Detroit Pistons draft preview: Could R.J. Hampton’s path through New Zealand lead him to Detroit?

History says it’s a virtual certainty a future All-Star, perhaps even a future MVP, will be available when the Pistons go on the clock to make the seventh pick in the 2020 NBA draft.

It’s too early to judge the 2018 and ’19 drafts – though early returns suggest form will hold as young players like Tyler Herro (13th pick in 2019) and Shea Gilgeous-Alexander (11th pick in ’18) already appear on an All-Star track – but go back a decade and every draft has produced players who either already are or will be multi-time All-Stars and MVP winners who were taken with the seventh pick or beyond.

The 2017 draft has already produced All-Stars in Donovan Mitchell (13th) and Bam Adebayo (14th). Jamal Murray, a breakout star of the NBA’s Orlando bubble, was the seventh pick in 2016. Devin Booker was the 13th pick in 2015 and Nikola Jokic went 41st in 2014.

Two-time MVP Giannis Antetokounmpo was the 15th pick in 2013 and three-time All-Star – and three-time NBA champion – Draymond Green was the 35th pick in 2012. His Golden State teammate, Klay Thompson, was the 11th pick in 2012 when two-time NBA Finals MVP Kawhi Leonard went 15th. Paul George was the 10th pick in 2010 and two-time MVP Steph Curry was the seventh pick in 2009.

So when Dwane Casey said in early October, after months of digesting video of top prospects, he was confident the Pistons will get a foundational piece at the seventh pick, he had history – and faith in the eye of new general manager Troy Weaver – in his corner.

Leading to the Nov. 18 draft, Pistons.com will profile 12 candidates to hear their name called when the Pistons announce the pick. First up: guard R.J. Hampton.


ID CARD: 6-foot-6 guard, New Zealand Breakers, 19 years old

DRAFT RANGE: Ranked 13th by ESPN.com, 7th by The Athletic, 23rd by SI.com

SCOUTS LOVE: Hampton’s been on the radar for at least three years as an elite prep recruit out of the Dallas area for his physical profile and athleticism. His speed with the ball is eye catching and he’s got the tools to be a force taking the ball to the basket and a versatile defender. Originally slated to be a member of the high school class of 2020, Hampton reclassified to 2019 and then shunned the one-and-done college route in favor of signing professionally to play in the National Basketball League encompassing Australia and New Zealand. His stock might have taken a hit there, playing against grown men in a credible professional league, but the underlying talent remains. Hampton exhibits not only speed and run-and-jump athleticism but the sort of wiggle and fluidity of movement necessary to blossom as an isolation scorer, an increasingly coveted attribute as NBA defenses become more sophisticated. Hampton might not qualify as a traditional point guard, but if he hits his mark he could be a first-option scorer who creates scoring opportunities for others in the way he stresses defenses.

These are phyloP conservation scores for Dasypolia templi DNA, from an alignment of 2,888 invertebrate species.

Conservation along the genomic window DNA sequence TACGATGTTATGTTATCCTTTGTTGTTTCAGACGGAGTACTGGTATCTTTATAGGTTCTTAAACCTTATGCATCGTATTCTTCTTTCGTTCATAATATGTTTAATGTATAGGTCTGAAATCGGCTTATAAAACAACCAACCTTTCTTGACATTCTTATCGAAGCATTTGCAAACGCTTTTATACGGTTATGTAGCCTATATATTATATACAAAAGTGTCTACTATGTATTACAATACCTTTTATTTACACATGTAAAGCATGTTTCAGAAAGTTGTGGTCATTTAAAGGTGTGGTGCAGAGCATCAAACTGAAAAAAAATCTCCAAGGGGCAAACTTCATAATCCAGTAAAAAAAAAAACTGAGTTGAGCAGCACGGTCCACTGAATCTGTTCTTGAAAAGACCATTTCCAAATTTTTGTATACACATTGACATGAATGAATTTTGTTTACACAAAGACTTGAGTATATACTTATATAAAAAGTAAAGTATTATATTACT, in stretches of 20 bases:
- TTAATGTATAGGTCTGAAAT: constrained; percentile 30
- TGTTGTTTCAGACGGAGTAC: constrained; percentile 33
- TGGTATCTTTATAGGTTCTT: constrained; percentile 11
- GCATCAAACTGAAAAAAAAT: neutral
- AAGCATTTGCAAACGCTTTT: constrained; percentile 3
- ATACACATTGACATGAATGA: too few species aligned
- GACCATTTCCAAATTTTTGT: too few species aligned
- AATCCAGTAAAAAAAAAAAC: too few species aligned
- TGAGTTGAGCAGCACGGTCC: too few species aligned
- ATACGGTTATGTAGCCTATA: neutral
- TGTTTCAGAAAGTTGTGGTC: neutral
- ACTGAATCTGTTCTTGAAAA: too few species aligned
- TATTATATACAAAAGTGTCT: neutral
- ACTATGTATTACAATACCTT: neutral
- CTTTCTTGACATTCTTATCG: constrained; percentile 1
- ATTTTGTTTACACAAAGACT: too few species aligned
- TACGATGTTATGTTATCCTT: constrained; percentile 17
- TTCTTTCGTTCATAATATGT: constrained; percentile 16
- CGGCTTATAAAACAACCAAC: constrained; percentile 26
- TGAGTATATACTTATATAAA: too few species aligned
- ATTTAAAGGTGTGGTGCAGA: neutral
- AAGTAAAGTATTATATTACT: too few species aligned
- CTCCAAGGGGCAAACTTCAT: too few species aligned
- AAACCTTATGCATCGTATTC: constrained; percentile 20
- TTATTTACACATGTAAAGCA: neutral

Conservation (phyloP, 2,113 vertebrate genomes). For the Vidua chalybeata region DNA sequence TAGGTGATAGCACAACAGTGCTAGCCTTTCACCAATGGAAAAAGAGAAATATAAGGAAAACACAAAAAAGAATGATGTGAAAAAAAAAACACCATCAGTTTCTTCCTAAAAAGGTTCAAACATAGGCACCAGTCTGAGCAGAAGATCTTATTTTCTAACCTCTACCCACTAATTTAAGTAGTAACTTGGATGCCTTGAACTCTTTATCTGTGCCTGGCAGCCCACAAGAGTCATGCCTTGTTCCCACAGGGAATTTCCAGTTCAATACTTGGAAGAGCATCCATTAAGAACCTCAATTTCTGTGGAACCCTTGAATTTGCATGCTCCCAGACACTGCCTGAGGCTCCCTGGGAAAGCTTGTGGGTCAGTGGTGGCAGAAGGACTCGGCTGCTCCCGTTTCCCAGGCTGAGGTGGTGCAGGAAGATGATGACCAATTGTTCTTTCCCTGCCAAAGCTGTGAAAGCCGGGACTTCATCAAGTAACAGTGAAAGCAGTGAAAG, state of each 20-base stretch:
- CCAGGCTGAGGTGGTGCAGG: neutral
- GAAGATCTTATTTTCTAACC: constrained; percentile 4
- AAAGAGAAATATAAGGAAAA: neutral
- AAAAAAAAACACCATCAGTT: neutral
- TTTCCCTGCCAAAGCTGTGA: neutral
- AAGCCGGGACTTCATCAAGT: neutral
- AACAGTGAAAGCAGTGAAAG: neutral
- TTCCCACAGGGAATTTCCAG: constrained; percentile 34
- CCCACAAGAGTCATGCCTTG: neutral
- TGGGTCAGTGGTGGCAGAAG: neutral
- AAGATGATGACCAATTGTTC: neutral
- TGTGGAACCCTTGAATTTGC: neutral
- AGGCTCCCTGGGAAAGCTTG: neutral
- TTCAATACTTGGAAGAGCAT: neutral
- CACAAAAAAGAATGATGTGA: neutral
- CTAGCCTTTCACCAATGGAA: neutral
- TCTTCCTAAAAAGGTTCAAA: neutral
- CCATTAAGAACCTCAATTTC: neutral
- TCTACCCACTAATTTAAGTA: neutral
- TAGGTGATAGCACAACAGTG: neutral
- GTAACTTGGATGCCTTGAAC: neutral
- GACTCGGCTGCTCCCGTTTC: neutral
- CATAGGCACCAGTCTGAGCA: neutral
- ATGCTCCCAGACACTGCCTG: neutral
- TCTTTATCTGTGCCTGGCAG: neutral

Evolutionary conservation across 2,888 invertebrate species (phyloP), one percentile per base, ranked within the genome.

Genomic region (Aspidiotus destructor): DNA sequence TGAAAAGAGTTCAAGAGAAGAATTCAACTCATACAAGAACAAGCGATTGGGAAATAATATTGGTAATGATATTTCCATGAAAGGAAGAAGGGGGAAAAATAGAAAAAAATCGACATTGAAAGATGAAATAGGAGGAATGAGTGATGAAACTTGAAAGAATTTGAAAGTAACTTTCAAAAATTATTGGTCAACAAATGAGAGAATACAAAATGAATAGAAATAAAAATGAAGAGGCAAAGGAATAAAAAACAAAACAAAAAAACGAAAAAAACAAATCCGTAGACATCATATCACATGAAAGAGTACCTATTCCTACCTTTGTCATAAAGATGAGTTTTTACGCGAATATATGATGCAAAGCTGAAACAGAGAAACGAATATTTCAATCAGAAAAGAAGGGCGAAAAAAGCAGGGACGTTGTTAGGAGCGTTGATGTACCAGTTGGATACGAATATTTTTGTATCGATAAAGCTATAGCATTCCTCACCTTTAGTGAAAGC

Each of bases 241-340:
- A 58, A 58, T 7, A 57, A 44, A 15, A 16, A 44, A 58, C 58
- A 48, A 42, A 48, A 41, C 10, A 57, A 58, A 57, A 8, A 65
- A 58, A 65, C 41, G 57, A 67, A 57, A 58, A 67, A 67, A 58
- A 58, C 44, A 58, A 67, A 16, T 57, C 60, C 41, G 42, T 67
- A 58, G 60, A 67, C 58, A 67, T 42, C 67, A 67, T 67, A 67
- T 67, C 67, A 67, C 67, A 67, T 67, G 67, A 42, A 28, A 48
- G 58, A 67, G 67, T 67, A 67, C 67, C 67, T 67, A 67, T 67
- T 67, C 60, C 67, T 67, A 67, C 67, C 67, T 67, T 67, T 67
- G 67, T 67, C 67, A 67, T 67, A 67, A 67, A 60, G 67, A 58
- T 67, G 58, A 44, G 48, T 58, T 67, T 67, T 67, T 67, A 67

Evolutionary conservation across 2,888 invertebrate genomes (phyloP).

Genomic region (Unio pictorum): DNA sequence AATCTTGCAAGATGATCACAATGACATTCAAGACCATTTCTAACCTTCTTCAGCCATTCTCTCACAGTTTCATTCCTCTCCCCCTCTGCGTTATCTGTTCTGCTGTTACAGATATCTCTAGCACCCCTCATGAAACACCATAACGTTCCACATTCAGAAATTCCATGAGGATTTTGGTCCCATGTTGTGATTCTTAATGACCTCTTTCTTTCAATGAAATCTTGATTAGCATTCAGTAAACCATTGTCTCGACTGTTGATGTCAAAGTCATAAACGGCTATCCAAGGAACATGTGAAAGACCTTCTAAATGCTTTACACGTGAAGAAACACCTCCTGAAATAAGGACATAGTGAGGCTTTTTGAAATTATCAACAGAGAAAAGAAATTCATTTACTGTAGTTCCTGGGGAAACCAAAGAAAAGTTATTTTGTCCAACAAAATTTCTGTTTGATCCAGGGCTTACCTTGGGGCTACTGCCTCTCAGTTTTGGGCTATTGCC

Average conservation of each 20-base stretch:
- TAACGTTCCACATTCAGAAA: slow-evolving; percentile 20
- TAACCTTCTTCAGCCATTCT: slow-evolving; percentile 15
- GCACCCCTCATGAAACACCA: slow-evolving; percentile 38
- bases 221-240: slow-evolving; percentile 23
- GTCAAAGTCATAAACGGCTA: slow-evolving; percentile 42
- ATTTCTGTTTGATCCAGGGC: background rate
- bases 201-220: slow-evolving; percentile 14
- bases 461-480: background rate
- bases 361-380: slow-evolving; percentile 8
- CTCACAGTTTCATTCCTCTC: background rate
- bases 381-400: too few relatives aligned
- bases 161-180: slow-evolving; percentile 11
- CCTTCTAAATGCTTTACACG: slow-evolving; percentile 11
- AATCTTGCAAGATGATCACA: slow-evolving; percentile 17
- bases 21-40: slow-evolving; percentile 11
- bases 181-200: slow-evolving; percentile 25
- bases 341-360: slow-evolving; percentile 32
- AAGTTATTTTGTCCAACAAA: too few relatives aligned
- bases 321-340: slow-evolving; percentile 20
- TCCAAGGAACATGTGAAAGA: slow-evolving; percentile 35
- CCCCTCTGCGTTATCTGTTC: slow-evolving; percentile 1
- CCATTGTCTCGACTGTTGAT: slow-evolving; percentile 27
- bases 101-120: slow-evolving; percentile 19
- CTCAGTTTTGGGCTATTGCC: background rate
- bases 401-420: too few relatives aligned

SCOUTS WONDER: As shooting – and 3-point shooting, especially – becomes more and more essential to allow teams to keep up, Hampton needs to convince scouts he can at least develop into a league-average shooter from distance. In a small sample size – Hampton played only 15 games in the NBL before shutting down with a hip injury and returning to the United States to prepare for the draft – Hampton shot just 29.5 percent from the 3-point arc on 2.9 attempts per game. Hampton has made a favorable impression, by all accounts, in his predraft interviews – the Pistons, he confirmed, are one of the teams that’s met remotely with Hampton – for his maturity and straightforwardness. Hampton, who was likely headed to Memphis to play for Penny Hardaway before opting for the NBL, has been working on his shooting mechanics under the eye of longtime NBA 3-point sniper Mike Miller, a Hardaway assistant coach, and Miller has been strongly endorsing Hampton’s openness to coaching and his progress. That probably will go a long way toward convincing teams Hampton’s shooting range won’t inhibit his long-term offensive upside.

NUMBER TO NOTE: 7 – That’s where Hampton ranked in the recruiting composite index among high school class of 2019 recruits after reclassifying from 2020.MONEY QUOTE: “I think we’ve worked on everything from my head down to my toes, learning how to get my shot up higher, ball placement, slowing my shot down, simplifying it. He’s one of the greatest shooters of all time, so nothing better than working with him.” – R.J. Hampton, in a remote interview with NBA media, on his hours of work with retired NBA star Mike Miller to remake his perimeter shot.

BOTTOM LINE: Hampton’s intelligence and maturity – reflected in the way he’s attacked his weakness as a 3-point shooter by seeking out Miller to tutor him – figures to stand out for a general manager, Weaver, who upon being hired by the Pistons said this: “I just feel like my philosophy is we don’t draft players, we draft people. We want to make sure we get the person right.” There is more that goes into the psychological profile of a player than intelligence and diligence – Weaver surely will want to get a sense of Hampton’s competitiveness and leadership potential, as well, for starters – but what’s evident about Hampton go on the plus side of the ledger. If Weaver’s vision for what Hampton can become lines up with the profile of him as a top-five talent that existed before he ventured to New Zealand, he stands as a completely realistic candidate to be taken with the seventh pick despite draft rankings that would make that seem a reach.